Dr. Judith M. Newman



Thinking With

Everything we read has the potential to help us view our professional work in a different way. I say potential because the questions we're looking for aren't in the writing but in our engagement with what an author has to say. If we start out reading for "tips" we may miss whatever opportunity the writing may afford for allowing us to think about our work rerflectively; whereas coming to a text open to seeing comparisons with our own work lets us think with an author.

Patti Stock wote:

Sometimes we begin by testing the dimensions of an anecdote one of us has told the others: Telling and retelling it, we place an dreplace it in contexts that enrigh its meaning. As we add and subtract details, we translate the anecdote into an event, a significant occurrence within one of tohe larger narratives that define our teaching practice....We compare, contrast, sort, elaborate, and refine our anecdotes until we have identified those elements that name the 'family resemblances' in them....We replay them, inviting colleagues who have not experienced those moments with us to examine them with us as we re-search them....Drawing attention to those frames, we present our colleagues with problems for study. In so doing, we invite members of our research community to reach into their memories for analogous teaching-learning moments that have occurred in their classrooms and, in light of those moments, to join us in making what sense of them as we can in order that we may improve our teaching practice. [Stock, 1993, The function of anecdote in teacher research. English Education, 25(3): 173-178]

This is probably as good a description of thinking with as I've come across. Stock is talking about creating this potential as an author; but from the other side, as a reader, our engagement with what she calls "the anecdotes" is what draws us into a reflective reading stance. The important difference between thinking with and a more traditional reading stance is one of purpose—instead of looking for "tips" we're reading for connections and opportunities to understand our work from a different perspective.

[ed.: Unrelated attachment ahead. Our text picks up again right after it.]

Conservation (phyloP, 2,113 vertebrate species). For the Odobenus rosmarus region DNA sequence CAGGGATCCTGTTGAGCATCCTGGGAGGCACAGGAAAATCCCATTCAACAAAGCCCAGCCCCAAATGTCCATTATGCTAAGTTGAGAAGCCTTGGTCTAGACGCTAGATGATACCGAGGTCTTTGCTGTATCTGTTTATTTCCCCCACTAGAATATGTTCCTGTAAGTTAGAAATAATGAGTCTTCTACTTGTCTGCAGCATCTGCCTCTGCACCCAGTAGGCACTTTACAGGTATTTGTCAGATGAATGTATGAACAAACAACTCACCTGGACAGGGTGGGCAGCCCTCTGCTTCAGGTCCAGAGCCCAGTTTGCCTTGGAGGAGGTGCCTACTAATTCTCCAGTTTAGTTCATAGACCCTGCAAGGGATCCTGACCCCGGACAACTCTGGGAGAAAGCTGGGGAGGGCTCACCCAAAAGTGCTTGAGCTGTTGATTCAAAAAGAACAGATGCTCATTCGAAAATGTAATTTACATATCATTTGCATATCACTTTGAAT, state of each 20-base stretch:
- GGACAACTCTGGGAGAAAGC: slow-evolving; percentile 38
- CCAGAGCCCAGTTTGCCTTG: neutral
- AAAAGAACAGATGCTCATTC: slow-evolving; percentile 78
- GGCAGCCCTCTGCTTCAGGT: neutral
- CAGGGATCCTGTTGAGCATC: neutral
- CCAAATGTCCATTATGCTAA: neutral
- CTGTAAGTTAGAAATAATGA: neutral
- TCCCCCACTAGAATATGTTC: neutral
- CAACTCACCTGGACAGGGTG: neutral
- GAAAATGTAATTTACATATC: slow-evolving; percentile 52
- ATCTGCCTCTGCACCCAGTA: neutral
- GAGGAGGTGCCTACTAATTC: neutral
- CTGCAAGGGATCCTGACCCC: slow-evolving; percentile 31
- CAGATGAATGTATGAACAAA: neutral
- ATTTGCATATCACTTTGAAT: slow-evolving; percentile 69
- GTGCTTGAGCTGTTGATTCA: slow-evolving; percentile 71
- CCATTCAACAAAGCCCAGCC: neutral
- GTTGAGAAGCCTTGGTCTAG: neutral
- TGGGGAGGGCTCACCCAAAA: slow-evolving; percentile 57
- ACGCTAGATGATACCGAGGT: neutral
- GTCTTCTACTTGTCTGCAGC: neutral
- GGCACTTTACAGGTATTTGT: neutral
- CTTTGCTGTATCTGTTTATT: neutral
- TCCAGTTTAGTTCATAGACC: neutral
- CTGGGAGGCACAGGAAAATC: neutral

Wendy Peters-Epp (journal entry) discusses this in something she wrote:

I'm reading your article, Judith, for the first time in a few months and I'm suddenly aware of how many layers of meaning are embedded in a text. Except on a relatively superficial level, the meaning of a text is almost entirely reader-dependent. Each reader picks out something different depending on what issues are dominating the scene in his or her life. And what the indificual reader picks out will change as the reader's thinking evolves. ...

I survey the physical evidence: different colour inks; hurried scrawl...;careful, neat script...; and highlighter versus post-its. These tell the tale of at least three readings at very different stages in time, and in my way of thinking, and of making meaning. EAch time, something different has crawled out of the woodwork of my understanding.

In some sense this is an illustration of what Patti Stock has in mind, I think. We need to revisit our own narratives, our anecdotal accounts, in order to think with them, to see the situation with new eyes. What Wendy experienced was that her understanding of someone's published ideas afforded her a continuous unfolding of understanding.